If your loved one is struggling in any of the above areas, encourage them to take steps to get well. Try a fitness class together. Cook some healthy recipes. Help them dream about a new job opportunity. If they’re not interested in joining you, set an example and seek to begin your own wellness journey. Sometimes our loved ones will follow the roads that we’ve carved for ourselves. Whatever area(s) need some attention, keep reminding your loved one that they’re worthy of a better life.
10. Learn about anxiety together.
Over the years, the more I’ve learned about anxiety, the better I’ve become at responding to my own challenges (and to the challenges of my friends and family). Education and community have a remarkable way of helping people heal.
If your loved one is scared to face their anxiety head on, encourage them to lean in, listen to the anxiety alarms, and pay attention to what they’re trying to say. Don’t underestimate the power of walking little by little, day after day, with your loved one on their journey. Read books together. Listen to podcasts. The more information you know (and the more you understand yourself), the better decisions you can make.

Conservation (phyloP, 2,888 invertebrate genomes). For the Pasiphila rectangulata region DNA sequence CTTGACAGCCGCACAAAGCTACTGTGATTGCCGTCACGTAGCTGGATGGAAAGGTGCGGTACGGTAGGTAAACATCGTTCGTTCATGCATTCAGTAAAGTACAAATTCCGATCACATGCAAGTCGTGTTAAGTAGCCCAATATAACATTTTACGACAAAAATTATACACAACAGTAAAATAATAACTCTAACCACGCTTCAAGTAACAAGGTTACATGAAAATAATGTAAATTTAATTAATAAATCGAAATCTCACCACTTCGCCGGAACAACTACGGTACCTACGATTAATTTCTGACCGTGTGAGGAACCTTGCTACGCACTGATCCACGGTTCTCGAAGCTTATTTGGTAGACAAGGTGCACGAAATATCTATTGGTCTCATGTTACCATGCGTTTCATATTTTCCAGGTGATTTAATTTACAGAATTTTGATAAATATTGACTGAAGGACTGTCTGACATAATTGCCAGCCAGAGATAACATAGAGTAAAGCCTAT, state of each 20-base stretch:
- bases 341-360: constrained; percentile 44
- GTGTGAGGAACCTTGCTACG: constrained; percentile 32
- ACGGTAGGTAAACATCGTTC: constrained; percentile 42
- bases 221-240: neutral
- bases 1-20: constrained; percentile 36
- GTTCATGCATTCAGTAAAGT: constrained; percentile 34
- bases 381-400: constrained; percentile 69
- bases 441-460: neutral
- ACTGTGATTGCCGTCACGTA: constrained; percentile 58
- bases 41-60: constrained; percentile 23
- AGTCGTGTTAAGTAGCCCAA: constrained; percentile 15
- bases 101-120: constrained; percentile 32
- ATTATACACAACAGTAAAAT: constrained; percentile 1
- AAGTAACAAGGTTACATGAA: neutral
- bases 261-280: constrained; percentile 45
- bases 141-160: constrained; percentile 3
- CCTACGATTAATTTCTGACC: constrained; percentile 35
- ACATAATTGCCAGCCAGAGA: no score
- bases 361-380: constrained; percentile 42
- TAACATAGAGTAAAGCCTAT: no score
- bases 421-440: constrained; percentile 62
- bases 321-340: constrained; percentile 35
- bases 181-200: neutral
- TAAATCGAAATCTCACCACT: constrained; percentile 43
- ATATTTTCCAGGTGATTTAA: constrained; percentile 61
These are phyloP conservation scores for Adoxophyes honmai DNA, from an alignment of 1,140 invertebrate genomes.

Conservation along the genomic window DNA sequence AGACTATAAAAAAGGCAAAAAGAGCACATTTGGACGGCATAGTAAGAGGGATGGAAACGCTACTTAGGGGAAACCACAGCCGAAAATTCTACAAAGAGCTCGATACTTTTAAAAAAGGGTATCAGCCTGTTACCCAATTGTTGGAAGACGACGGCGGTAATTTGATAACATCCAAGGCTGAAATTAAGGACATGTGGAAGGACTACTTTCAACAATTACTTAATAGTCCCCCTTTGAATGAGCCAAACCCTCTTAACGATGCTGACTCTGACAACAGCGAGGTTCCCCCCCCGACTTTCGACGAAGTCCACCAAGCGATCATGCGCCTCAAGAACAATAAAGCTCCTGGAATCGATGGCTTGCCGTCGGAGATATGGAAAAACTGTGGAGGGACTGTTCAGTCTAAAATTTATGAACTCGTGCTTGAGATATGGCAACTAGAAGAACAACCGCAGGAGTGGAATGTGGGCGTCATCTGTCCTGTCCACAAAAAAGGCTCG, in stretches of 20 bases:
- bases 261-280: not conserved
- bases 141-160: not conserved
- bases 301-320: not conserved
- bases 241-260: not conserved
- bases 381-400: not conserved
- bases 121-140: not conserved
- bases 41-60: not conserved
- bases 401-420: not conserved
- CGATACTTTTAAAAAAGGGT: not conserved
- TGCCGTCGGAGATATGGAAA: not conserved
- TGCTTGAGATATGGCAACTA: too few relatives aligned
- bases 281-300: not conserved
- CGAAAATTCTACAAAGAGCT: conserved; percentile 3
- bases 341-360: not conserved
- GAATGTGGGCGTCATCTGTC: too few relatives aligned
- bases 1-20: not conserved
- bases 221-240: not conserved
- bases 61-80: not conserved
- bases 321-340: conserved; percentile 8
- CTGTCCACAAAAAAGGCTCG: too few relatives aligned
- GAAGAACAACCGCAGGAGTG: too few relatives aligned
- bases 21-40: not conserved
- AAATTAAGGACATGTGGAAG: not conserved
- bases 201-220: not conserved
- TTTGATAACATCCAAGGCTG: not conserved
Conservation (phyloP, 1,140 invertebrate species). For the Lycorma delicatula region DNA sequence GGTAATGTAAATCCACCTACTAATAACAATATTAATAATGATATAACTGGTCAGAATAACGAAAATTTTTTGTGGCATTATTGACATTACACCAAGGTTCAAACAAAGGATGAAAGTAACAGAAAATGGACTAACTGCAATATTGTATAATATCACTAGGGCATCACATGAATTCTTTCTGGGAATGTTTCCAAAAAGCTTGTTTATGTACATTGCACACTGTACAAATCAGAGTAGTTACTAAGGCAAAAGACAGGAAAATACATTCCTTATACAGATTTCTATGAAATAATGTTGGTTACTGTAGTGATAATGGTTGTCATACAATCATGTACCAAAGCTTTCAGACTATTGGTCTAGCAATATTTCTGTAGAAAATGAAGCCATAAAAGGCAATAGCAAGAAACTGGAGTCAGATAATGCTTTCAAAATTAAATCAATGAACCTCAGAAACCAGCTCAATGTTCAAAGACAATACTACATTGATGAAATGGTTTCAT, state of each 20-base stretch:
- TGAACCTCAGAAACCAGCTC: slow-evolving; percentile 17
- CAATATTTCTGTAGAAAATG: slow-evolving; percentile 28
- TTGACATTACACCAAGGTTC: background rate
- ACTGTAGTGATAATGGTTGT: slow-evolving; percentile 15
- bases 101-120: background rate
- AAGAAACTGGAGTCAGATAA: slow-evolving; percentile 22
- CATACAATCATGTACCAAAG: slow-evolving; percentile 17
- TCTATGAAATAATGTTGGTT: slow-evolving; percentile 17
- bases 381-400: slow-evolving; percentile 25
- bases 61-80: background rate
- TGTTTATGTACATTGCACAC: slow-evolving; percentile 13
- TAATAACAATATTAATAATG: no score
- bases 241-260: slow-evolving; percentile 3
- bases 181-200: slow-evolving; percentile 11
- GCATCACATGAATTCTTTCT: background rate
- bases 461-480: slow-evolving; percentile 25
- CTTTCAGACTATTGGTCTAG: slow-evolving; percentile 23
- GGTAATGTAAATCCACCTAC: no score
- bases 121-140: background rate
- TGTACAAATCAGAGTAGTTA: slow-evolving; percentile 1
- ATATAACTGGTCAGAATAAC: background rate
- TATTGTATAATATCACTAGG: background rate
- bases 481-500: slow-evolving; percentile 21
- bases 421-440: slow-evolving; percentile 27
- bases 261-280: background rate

Anxiety Doesn’t Have to Be Forever
Good folks, I want to high-five you for loving the people around you enough to learn how you can support them. If you’re interested in learning more about topics related to anxiety, I invite you to watch The Dr. John Delony Show. I help live callers understand how anxiety is actually trying to keep them safe—and how to build a non-anxious life. Watch it on YouTube today.